Election officials are already near their limits, under pressure from two years of questions and allegations from a burgeoning number of election fraud activist groups and some lawmakers who question the security of elections in our state. Local election offices are flooded with public records requests from election skeptics. Some county election departments have had to create new, full-time positions to meet the demand.

SB 1 — a 2021 statute that overhauled voting in Texas by adding new requirements — went into effect this past election year. Among other things, it required counties with more than 100,000 residents to have law enforcement present on election night and to livestream the counting of votes.

Requirements like that cost counties money, and so far, no one is paying the bill. Will it be different in 2023?

Natalia’s favorite story she wrote in 2022: What brought down one Texas county’s entire elections department? It was something in the water.

Natalia’s favorite non-Votebeat story of 2022: Magazona

Carrie Levine, story editor

Since 2020, judge after judge has rejected unfounded election conspiracy theories. Then, in November, it was voters’ turn. Media coverage and watchdogs made it clear democracy was on the ballot, and voters cast most high-profile promoters of baseless accusations to the curb in an election that was thankfully free of violence.

So what am I watching? Where conspiracy theorists’ attempts to manipulate elections goes next, because it almost certainly isn’t over.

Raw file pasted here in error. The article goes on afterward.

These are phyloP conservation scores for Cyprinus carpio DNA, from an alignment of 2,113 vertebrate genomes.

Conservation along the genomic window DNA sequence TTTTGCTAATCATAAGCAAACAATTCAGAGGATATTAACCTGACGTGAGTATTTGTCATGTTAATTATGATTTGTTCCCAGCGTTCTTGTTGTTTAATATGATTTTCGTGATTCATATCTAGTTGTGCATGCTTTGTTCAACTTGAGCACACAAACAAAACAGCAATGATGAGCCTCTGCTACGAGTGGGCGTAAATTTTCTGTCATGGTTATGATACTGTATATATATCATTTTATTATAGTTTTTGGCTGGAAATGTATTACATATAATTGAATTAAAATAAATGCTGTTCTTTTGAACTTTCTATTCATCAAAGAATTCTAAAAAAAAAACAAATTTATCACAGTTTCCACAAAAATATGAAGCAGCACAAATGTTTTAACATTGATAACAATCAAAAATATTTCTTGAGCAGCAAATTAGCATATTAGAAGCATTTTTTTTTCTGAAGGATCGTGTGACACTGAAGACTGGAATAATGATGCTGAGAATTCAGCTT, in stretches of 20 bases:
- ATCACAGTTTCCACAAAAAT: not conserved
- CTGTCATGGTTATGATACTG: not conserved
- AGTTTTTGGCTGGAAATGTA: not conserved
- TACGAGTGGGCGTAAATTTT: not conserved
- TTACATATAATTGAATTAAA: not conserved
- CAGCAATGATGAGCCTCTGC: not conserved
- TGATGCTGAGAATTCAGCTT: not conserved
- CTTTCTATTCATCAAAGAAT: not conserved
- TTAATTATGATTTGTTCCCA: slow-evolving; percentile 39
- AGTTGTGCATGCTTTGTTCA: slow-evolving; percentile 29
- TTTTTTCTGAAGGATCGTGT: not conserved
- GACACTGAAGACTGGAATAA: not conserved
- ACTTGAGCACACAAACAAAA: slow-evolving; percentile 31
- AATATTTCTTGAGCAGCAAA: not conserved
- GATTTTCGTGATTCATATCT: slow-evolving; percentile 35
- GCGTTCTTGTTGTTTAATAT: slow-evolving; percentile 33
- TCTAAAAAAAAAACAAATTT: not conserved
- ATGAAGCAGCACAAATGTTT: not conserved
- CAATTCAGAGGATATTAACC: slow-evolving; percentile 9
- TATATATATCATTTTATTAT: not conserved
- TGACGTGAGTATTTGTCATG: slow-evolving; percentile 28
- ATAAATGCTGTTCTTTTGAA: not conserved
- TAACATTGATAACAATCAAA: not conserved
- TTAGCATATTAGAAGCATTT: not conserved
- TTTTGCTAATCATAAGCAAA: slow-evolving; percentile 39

Polls show Democrats and independents have more faith in elections after the midterms, but there’s still a significant partisan gap. Candidates who promoted baseless untruths about elections, like gubernatorial candidates Kari Lake in Arizona and Doug Mastriano in Pennsylvania, lost, but millions of people voted for them. And Americans with doubts about the integrity of their elections are still following a carefully crafted playbook, besieging local election officials with requests meant to supercharge research efforts designed to fuel doubts and delays. Where will this movement go between now and the 2024 election? It’s impossible to say for sure, but I’ll be monitoring whether local officials in red counties continue to test the limits of their authority over elections, for one thing.

Chad Lorenz, editor-in-chief, and Lauren Aguirre, engagement editor

As you can see from our staffers’ outlooks, Votebeat’s coverage didn’t end on Election Day. In some ways, that’s when our most important work started.

The most alarming threats to voting may have been averted in 2022, but that doesn’t mean America has resolved its election crisis. The next attacks on elections appear to be more subtle and local — if the last two months of post-election disputes have shown us anything — and will continue to erode trust through baseless criticisms and misinformation. We’ll be monitoring the power and sustainability of those attacks between now and Nov. 5, 2024 (and probably beyond).